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To determine the feasibility of monitoring tissue oxygen tension from the injury site (pscto2) in patients with acute, severe traumatic spinal cord injuries. We inserted at the injury site a pressure probe, a microdialysis catheter, and an oxygen electrode to monitor for up to a week intraspinal pressure (ISP), spinal cord perfusion pressure (SCPP), tissue glucose, lactate/pyruvate ratio (LPR), and pscto2. We analyzed 2,213 hours of such data. Follow-up was 6-28 months postinjury. Single-center neurosurgical and neurocritical care units. Twenty-six patients with traumatic spinal cord injuries, American spinal injury association Impairment Scale A-C. Probes were inserted within 72 hours of injury. Insertion of subarachnoid oxygen electrode (Licox; Integra LifeSciences, Sophia-Antipolis, France), pressure probe, and microdialysis catheter. pscto2 was significantly influenced by ISP (pscto2 26.7 ± 0.3 mm Hg at ISP > 10 mmHg vs pscto2 22.7 ± 0.8 mm Hg at ISP ≤ 10 mm Hg), SCPP (pscto2 26.8 ± 0.3 mm Hg at SCPP < 90 mm Hg vs pscto2 32.1 ± 0.7 mm Hg at SCPP ≥ 90 mm Hg), tissue glucose (pscto2 26.8 ± 0.4 mm Hg at glucose < 6 mM vs 32.9 ± 0.5 mm Hg at glucose ≥ 6 mM), tissue LPR (pscto2 25.3 ± 0.4 mm Hg at LPR > 30 vs pscto2 31.3 ± 0.3 mm Hg at LPR ≤ 30), and fever (pscto2 28.8 ± 0.5 mm Hg at cord temperature 37-38°C vs pscto2 28.7 ± 0.8 mm Hg at cord temperature ≥ 39°C). Tissue hypoxia also occurred independent of these factors. Increasing the Fio2 by 0.48 increases pscto2 by 71.8% above baseline within 8.4 minutes. In patients with motor-incomplete injuries, fluctuations in pscto2 correlated with fluctuations in limb motor score. The injured cord spent 11% (39%) hours at pscto2 less than 5 mm Hg (< 20 mm Hg) in patients with motor-complete outcomes, compared with 1% (30%) hours at pscto2 less than 5 mm Hg (< 20 mm Hg) in patients with motor-incomplete outcomes. Complications were cerebrospinal fluid leak (5/26) and wound infection (1/26). This study lays the foundation for measuring and altering spinal cord oxygen at the injury site. Future studies are required to investigate whether this is an effective new therapy. Copyright © 2022 by the Society of Critical Care Medicine and Wolters Kluwer Health, Inc. All Rights Reserved.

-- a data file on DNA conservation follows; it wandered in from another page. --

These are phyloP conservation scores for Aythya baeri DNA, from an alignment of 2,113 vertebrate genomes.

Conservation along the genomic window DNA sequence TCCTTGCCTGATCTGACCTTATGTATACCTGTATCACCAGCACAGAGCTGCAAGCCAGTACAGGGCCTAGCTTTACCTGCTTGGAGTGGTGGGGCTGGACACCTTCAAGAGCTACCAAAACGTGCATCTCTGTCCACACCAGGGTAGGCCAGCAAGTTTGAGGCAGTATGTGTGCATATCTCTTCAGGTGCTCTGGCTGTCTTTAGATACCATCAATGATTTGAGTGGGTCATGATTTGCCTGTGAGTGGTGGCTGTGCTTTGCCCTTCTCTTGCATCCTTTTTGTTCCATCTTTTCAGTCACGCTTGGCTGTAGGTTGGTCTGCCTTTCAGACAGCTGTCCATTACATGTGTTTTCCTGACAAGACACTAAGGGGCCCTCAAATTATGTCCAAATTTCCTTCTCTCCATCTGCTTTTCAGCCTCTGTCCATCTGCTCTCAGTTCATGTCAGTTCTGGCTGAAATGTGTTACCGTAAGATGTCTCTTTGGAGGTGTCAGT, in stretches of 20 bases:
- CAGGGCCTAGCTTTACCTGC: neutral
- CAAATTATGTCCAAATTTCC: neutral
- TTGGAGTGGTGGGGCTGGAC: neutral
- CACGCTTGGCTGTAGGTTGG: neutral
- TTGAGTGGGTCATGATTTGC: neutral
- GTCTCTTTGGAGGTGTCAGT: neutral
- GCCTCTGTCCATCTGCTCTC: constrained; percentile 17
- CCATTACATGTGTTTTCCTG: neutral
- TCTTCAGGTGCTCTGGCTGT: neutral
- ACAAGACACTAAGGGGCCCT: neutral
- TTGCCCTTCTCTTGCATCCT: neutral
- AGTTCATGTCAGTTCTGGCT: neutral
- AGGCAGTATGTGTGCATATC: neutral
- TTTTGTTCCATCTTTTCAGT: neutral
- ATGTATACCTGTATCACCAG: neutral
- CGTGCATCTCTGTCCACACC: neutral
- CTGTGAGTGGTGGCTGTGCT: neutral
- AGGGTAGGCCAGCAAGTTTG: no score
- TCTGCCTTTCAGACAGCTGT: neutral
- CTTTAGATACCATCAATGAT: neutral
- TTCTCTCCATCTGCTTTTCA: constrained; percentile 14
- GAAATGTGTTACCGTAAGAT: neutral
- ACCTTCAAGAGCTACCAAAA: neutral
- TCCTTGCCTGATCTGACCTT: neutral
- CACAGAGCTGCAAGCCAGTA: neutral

Ravindran Visagan, Florence R A Hogg, Mathew J Gallagher, Siobhan Kearney, Argyro Zoumprouli, Marios C Papadopoulos, Samira Saadoun. Monitoring Spinal Cord Tissue Oxygen in Patients With Acute, Severe Traumatic Spinal Cord Injuries. Critical care medicine. 2022 May 01;50(5):e477-e486

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PMID: 35029868

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